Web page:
|The Pyramid of the Magician – Uxmal, Yucatan, Mexico|
A lot of people used December 21, 2011 to look forward 366 days (leap year next year) to the Winter Solstice of 2012, which some believe the Mayans predicted would be the end of the world. Or the end of an era. Or the beginning of a new cycle. Or something else big and important.
Almost all the articles I came across were debunking the prophecy in one fashion or another. Jason Boyett of the Washington Post’s On Faith blog says:
Maybe you’ve heard that the Mayan calendar is coming to an end. That’s no more accurate than saying your car will come to an end when it passes 99,999.9 on the odometer. Just like our calendars, when the Long Count completes an interval it rolls over and starts counting again. The “end” doesn’t matter.
An ABC News report quotes Sven Gronemeyer of La Trobe University in Australia:
The Maya are viewed by many westerners as exotic folks that were supposed to have had some special, secret knowledge … What happens is that our expectations and fears get projected on the Maya calendar.
One year from now is December 21, 2012, a date onto which quite a few people have piled extravagant labels and grand expectations, but which will get a different moniker after the fact; the one I have in mind is Nothing Happened Day.
Greer has a new book titled Apocalypse Not: Everything You Know About 2012, Nostradamus, And The Rapture Is Wrong, which is now on my to-be-read list. He says:
The research for [it] was among other things a first-class education in the pointlessness of apocalyptic prophecy. There’s nothing in today’s advance press for December 21, 2012 that doesn’t have precise equivalents in a thousand similar prophecies for a thousand similar dates when nothing happened.
Why do we keep making and believing these doomsday prophecies, despite the fact that they fail over and over again? Greer says:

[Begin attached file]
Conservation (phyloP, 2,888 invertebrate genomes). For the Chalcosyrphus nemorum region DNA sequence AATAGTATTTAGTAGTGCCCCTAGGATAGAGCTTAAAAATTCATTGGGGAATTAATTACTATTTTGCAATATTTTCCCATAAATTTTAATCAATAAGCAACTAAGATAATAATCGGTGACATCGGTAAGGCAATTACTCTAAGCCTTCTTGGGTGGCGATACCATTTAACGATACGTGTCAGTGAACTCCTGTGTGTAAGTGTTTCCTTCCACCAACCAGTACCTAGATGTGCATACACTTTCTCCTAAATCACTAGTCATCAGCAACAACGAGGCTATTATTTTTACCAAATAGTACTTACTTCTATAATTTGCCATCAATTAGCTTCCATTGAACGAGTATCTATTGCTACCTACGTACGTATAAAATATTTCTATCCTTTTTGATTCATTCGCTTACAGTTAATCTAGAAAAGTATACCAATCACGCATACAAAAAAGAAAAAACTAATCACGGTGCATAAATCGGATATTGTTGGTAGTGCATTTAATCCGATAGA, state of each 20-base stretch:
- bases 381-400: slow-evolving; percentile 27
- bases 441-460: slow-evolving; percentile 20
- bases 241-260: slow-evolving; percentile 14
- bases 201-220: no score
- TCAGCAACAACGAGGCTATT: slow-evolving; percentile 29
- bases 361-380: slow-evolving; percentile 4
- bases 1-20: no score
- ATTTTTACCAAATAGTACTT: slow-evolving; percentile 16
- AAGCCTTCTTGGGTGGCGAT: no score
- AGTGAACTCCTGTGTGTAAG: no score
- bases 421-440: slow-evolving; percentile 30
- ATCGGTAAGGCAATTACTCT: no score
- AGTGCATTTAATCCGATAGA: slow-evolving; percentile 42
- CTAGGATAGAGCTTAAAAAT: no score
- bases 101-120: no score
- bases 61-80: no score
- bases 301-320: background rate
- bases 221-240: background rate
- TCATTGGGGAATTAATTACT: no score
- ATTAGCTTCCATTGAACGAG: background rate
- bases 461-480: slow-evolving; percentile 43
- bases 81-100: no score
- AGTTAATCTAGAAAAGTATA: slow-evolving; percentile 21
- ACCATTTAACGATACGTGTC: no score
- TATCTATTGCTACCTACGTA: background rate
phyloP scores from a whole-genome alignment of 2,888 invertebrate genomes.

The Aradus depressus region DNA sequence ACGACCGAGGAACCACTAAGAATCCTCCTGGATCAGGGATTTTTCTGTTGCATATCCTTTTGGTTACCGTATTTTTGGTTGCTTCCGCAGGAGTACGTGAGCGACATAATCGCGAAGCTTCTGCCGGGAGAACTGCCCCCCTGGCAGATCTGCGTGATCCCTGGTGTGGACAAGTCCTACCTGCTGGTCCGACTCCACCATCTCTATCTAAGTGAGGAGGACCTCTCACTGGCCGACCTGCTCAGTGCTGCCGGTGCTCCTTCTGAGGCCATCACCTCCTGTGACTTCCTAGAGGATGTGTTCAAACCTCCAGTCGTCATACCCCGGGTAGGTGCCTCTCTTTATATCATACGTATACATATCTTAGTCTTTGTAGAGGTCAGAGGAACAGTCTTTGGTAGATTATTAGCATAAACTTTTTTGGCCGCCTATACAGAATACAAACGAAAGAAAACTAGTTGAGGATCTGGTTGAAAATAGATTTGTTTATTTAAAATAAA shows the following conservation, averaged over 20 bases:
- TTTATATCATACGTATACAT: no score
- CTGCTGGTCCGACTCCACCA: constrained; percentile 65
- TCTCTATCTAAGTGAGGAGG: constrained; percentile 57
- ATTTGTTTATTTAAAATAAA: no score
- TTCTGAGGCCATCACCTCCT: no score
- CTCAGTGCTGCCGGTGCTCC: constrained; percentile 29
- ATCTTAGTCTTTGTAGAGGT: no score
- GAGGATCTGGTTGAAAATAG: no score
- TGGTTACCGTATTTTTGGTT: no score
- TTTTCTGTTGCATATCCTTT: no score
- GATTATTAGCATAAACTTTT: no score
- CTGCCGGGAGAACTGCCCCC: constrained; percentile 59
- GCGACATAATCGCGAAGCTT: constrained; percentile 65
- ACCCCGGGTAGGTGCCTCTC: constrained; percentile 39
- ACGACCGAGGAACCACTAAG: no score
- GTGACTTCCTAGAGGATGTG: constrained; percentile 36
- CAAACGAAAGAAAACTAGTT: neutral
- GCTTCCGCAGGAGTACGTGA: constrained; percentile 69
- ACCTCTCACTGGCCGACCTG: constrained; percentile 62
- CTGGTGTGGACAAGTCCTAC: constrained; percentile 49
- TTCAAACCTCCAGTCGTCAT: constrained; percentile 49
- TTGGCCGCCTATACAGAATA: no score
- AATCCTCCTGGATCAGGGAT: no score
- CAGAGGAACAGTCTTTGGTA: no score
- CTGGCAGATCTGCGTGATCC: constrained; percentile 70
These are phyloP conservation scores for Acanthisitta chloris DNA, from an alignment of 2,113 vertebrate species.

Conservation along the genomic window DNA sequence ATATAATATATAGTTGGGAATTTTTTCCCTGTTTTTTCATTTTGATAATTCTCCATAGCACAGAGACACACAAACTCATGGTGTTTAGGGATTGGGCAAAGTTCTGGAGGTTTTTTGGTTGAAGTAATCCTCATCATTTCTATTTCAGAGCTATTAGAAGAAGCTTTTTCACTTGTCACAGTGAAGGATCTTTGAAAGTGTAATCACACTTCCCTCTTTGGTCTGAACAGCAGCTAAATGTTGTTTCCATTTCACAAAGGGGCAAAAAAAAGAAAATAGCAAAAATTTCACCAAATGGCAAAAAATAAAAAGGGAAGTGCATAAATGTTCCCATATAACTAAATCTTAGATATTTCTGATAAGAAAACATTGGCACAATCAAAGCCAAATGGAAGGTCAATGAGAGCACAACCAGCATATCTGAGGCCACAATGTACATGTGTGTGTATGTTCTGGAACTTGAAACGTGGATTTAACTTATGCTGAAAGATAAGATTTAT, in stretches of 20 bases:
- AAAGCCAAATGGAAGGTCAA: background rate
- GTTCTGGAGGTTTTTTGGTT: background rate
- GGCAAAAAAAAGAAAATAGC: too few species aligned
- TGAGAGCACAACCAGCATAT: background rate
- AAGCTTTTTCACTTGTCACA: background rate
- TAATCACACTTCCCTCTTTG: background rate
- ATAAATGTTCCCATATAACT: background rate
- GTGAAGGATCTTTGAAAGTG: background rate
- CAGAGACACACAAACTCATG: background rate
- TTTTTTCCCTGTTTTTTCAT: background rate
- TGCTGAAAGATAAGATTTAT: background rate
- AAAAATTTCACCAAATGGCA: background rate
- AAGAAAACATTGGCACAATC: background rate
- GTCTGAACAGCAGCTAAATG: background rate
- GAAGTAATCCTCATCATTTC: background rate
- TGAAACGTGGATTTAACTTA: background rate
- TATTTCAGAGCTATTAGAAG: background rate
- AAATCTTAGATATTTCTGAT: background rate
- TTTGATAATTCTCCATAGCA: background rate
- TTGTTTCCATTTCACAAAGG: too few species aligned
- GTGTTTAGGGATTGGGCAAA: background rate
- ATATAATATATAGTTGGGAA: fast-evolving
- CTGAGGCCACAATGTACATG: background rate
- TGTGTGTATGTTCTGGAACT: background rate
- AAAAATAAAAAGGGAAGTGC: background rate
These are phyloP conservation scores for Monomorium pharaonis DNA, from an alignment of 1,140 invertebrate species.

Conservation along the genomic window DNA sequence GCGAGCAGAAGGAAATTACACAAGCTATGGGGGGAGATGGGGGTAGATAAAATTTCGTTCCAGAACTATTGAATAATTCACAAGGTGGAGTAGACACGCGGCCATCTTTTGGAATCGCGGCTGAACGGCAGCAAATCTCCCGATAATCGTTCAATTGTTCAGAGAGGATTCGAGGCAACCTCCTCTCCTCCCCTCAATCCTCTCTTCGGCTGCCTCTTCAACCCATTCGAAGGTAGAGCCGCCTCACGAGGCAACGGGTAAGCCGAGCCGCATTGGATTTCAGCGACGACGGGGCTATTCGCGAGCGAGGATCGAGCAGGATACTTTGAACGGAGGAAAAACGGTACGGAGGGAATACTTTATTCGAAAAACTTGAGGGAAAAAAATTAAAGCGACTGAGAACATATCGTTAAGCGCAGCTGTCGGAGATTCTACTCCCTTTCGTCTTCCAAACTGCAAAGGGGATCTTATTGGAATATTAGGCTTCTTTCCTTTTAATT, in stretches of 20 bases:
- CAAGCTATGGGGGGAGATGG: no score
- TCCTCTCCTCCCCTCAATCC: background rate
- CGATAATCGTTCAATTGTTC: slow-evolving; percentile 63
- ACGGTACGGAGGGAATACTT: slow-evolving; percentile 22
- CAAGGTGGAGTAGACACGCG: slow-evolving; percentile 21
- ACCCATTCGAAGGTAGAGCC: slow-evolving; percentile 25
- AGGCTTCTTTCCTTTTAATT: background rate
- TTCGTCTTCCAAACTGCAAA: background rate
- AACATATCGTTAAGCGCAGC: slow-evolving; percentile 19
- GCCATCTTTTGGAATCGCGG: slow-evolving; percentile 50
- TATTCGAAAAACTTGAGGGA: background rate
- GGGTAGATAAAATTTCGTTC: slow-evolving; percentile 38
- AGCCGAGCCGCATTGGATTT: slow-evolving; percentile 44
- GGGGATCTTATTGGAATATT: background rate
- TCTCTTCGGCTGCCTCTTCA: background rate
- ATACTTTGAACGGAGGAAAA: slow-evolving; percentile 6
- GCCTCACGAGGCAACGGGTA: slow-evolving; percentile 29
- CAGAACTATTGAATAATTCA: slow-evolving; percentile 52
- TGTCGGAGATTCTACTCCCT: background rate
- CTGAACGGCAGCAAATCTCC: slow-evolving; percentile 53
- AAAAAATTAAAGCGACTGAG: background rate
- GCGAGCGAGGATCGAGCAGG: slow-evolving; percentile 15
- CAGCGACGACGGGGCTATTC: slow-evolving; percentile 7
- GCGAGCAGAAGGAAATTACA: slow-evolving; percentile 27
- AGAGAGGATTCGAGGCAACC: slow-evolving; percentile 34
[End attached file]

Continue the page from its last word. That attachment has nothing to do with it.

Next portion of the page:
In the face of a cosmos that generally fails to cater to our sense of entitlement, they all offer narratives that make believers feel special, promise them some variation on pie in the sky, and offer them a good hearty helping of excuses for not taking action at a time in which action desperately needs to be taken.
The purpose of prophecy is not to make either the prophet or the believer feel special. The purpose of prophecy is to enable the hearer to take action, to utilize her or his free will to change the outcome of events.
The world as we in the United States know it faces many challenges: climate change, dwindling fossil fuels, increasing concentration of wealth in the hands of a few, and a government that grows more dysfunctional by the day. You need not be a master of divination to see that significant change is already underway. If we buy into apocalyptic fantasies we will be no better prepared to deal with these changes than if we buy into the myth of inevitable progress and expect that science and technology will solve all our problems for us.
What if the Mayans were right and this is the end of an era?
What if we made them right?
What if we started a new era here and now?
What if in this new era people began with the idea that the Earth is sacred and should be treated as such? What if they realized that happiness comes from having enough and not from having more? What if they accepted that our fate as a species and as a people is inexorably intertwined with the fate of every other species and people on this planet?
What if we all – Pagan, Christian, Buddhist, Muslim, atheist, and everyone else – decided to live according to the highest values we claim to profess?
The world will still be here on December 22, 2012. Will that world be a better place for us, our children, and the generations to come?
That’s up to us.